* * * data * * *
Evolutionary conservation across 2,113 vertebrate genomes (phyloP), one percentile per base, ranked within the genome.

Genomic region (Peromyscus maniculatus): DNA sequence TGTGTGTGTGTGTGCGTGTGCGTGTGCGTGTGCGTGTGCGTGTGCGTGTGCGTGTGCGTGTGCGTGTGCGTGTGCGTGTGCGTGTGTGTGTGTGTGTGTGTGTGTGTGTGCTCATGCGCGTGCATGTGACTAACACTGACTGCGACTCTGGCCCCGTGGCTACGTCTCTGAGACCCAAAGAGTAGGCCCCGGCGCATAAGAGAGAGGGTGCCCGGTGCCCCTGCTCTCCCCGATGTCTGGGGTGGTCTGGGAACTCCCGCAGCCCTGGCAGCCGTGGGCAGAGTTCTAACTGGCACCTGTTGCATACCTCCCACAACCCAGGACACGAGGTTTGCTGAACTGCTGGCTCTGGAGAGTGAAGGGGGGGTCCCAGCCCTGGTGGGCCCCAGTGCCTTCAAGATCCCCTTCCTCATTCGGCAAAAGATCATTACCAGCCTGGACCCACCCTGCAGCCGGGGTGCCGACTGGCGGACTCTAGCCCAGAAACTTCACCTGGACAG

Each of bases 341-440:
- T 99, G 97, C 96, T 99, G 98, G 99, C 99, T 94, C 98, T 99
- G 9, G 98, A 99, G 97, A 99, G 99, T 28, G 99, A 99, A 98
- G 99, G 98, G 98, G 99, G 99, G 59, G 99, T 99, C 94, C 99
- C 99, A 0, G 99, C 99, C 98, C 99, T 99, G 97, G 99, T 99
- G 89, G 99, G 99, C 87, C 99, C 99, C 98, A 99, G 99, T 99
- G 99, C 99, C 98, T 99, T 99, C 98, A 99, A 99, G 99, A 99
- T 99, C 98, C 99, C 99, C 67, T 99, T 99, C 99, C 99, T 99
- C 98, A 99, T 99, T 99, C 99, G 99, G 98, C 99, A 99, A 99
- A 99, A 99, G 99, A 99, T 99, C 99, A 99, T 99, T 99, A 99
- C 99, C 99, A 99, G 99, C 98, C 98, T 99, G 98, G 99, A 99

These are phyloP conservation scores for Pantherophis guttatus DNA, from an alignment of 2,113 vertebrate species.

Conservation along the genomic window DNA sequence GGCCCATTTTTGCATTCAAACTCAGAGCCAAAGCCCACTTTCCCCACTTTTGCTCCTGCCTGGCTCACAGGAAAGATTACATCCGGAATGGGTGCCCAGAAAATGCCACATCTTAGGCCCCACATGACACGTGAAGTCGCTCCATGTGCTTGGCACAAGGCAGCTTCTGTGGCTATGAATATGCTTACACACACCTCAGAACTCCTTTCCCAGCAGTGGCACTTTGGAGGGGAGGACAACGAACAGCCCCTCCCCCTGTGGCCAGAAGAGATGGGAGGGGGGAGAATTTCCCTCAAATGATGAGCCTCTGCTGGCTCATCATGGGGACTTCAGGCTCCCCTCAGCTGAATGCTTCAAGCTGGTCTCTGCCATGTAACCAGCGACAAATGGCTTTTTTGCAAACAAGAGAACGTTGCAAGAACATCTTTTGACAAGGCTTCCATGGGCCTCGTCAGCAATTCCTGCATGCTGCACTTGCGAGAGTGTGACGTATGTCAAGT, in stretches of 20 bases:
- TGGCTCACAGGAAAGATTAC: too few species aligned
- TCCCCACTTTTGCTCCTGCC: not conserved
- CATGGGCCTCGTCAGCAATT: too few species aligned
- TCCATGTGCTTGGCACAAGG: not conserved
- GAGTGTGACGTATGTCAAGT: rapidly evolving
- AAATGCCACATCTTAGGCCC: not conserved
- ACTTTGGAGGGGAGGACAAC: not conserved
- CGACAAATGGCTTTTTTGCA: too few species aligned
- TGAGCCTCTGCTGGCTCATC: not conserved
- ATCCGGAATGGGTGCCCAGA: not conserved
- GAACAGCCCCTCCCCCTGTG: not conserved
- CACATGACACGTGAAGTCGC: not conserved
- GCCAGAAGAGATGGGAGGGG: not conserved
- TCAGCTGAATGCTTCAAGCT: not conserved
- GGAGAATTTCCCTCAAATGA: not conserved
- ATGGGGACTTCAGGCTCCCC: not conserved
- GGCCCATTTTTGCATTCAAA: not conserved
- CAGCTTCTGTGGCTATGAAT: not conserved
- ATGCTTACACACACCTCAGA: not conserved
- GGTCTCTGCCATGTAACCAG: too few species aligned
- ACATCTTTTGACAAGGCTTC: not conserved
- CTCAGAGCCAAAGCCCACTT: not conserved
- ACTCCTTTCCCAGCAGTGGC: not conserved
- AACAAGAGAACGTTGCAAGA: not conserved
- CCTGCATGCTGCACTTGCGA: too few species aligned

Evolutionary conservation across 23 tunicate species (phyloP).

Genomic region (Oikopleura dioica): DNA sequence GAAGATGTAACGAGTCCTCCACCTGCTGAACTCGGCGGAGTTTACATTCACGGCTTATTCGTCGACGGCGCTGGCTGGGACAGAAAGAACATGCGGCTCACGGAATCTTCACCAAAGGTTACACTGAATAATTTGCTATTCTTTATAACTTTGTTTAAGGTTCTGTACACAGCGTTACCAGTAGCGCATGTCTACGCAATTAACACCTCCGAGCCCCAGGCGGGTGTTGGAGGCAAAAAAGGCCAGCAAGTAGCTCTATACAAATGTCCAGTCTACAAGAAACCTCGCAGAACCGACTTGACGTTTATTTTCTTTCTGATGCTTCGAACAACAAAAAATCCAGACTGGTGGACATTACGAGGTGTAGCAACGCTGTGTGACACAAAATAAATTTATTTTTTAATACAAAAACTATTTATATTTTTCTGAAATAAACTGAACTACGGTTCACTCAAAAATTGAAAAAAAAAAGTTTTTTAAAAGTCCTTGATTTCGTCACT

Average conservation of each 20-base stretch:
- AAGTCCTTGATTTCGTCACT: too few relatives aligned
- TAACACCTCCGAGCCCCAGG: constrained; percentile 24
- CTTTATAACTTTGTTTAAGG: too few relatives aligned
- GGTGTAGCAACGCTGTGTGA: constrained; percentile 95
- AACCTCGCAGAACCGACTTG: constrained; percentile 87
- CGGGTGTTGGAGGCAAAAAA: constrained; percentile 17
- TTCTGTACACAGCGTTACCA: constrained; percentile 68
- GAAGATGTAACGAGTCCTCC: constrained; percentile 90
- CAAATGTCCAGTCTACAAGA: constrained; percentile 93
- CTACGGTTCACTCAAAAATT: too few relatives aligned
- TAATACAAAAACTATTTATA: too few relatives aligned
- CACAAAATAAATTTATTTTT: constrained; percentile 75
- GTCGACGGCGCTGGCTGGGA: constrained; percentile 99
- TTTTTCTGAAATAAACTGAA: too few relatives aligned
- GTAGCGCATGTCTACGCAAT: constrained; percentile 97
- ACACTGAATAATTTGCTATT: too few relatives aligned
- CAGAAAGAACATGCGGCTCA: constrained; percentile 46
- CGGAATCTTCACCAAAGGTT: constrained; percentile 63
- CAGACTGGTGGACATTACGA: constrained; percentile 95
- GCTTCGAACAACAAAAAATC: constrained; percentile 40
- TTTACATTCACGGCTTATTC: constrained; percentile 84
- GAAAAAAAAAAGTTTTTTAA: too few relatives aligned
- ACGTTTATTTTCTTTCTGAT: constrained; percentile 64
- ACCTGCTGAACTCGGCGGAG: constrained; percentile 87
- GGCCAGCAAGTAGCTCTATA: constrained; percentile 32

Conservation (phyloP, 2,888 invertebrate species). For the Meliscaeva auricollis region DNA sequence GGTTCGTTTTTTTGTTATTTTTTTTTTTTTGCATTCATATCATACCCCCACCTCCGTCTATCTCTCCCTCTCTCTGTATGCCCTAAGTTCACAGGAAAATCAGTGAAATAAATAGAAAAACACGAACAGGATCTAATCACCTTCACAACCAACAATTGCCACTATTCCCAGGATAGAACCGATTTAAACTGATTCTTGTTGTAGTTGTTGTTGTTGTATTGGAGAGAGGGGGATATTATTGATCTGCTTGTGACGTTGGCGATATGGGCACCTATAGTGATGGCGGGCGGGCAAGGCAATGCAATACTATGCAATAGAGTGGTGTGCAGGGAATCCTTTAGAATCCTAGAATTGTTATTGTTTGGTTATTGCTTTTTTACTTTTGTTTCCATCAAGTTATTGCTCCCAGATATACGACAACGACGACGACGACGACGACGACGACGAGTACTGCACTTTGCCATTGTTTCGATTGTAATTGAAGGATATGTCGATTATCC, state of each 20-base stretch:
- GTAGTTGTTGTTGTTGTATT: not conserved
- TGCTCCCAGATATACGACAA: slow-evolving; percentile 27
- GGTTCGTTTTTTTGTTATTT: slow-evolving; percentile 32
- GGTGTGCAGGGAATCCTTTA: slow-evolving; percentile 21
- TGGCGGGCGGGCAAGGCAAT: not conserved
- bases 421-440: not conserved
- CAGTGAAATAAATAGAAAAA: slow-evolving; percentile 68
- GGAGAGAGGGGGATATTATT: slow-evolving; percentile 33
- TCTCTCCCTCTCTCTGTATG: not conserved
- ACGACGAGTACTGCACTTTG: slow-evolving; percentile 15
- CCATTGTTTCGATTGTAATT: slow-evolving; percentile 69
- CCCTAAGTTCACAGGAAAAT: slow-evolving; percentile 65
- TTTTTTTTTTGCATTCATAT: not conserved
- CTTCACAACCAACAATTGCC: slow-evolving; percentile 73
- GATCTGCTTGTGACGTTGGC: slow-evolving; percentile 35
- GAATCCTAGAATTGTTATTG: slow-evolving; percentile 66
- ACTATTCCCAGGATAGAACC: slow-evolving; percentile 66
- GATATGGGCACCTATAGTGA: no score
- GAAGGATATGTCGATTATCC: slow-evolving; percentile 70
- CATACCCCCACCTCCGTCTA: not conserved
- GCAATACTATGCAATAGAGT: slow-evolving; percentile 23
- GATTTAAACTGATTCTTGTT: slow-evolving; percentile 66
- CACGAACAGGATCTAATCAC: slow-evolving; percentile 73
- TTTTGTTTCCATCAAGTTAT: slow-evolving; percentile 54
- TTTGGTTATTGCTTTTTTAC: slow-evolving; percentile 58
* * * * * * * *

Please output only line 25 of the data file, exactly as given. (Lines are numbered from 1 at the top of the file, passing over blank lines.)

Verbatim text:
- ATCCGGAATGGGTGCCCAGA: not conserved